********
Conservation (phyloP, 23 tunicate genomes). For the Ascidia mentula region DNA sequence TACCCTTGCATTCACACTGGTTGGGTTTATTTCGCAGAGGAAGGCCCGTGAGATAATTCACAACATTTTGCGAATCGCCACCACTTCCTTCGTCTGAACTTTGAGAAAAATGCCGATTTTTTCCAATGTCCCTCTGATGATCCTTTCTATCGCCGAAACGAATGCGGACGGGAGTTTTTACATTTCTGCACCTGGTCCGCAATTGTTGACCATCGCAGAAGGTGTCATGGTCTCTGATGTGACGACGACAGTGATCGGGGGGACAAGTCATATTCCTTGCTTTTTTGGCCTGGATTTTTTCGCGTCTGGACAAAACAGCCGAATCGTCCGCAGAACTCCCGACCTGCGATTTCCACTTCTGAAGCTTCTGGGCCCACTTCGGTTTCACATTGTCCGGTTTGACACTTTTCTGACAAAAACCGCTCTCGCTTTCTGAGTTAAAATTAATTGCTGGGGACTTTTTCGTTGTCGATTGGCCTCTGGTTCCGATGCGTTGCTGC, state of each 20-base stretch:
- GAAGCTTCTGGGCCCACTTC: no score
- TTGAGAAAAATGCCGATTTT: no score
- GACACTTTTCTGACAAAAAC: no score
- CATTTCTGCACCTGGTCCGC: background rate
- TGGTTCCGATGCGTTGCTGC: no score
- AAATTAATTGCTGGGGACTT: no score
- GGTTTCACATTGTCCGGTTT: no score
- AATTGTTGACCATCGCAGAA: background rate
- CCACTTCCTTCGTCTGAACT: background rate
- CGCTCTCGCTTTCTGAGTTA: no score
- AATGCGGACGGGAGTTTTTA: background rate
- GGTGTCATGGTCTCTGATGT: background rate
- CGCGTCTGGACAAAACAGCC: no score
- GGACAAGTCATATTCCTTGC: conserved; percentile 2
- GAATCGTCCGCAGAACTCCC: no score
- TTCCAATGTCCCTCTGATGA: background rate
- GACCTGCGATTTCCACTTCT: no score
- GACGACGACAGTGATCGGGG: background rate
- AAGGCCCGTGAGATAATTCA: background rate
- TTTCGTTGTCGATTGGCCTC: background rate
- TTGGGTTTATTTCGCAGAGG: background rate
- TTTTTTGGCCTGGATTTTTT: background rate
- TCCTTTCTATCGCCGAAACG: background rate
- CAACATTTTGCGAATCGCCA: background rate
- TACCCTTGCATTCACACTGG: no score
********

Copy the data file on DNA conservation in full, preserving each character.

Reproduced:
Conservation (phyloP, 23 tunicate genomes). For the Ascidia mentula region DNA sequence TACCCTTGCATTCACACTGGTTGGGTTTATTTCGCAGAGGAAGGCCCGTGAGATAATTCACAACATTTTGCGAATCGCCACCACTTCCTTCGTCTGAACTTTGAGAAAAATGCCGATTTTTTCCAATGTCCCTCTGATGATCCTTTCTATCGCCGAAACGAATGCGGACGGGAGTTTTTACATTTCTGCACCTGGTCCGCAATTGTTGACCATCGCAGAAGGTGTCATGGTCTCTGATGTGACGACGACAGTGATCGGGGGGACAAGTCATATTCCTTGCTTTTTTGGCCTGGATTTTTTCGCGTCTGGACAAAACAGCCGAATCGTCCGCAGAACTCCCGACCTGCGATTTCCACTTCTGAAGCTTCTGGGCCCACTTCGGTTTCACATTGTCCGGTTTGACACTTTTCTGACAAAAACCGCTCTCGCTTTCTGAGTTAAAATTAATTGCTGGGGACTTTTTCGTTGTCGATTGGCCTCTGGTTCCGATGCGTTGCTGC, state of each 20-base stretch:
- GAAGCTTCTGGGCCCACTTC: no score
- TTGAGAAAAATGCCGATTTT: no score
- GACACTTTTCTGACAAAAAC: no score
- CATTTCTGCACCTGGTCCGC: background rate
- TGGTTCCGATGCGTTGCTGC: no score
- AAATTAATTGCTGGGGACTT: no score
- GGTTTCACATTGTCCGGTTT: no score
- AATTGTTGACCATCGCAGAA: background rate
- CCACTTCCTTCGTCTGAACT: background rate
- CGCTCTCGCTTTCTGAGTTA: no score
- AATGCGGACGGGAGTTTTTA: background rate
- GGTGTCATGGTCTCTGATGT: background rate
- CGCGTCTGGACAAAACAGCC: no score
- GGACAAGTCATATTCCTTGC: conserved; percentile 2
- GAATCGTCCGCAGAACTCCC: no score
- TTCCAATGTCCCTCTGATGA: background rate
- GACCTGCGATTTCCACTTCT: no score
- GACGACGACAGTGATCGGGG: background rate
- AAGGCCCGTGAGATAATTCA: background rate
- TTTCGTTGTCGATTGGCCTC: background rate
- TTGGGTTTATTTCGCAGAGG: background rate
- TTTTTTGGCCTGGATTTTTT: background rate
- TCCTTTCTATCGCCGAAACG: background rate
- CAACATTTTGCGAATCGCCA: background rate
- TACCCTTGCATTCACACTGG: no score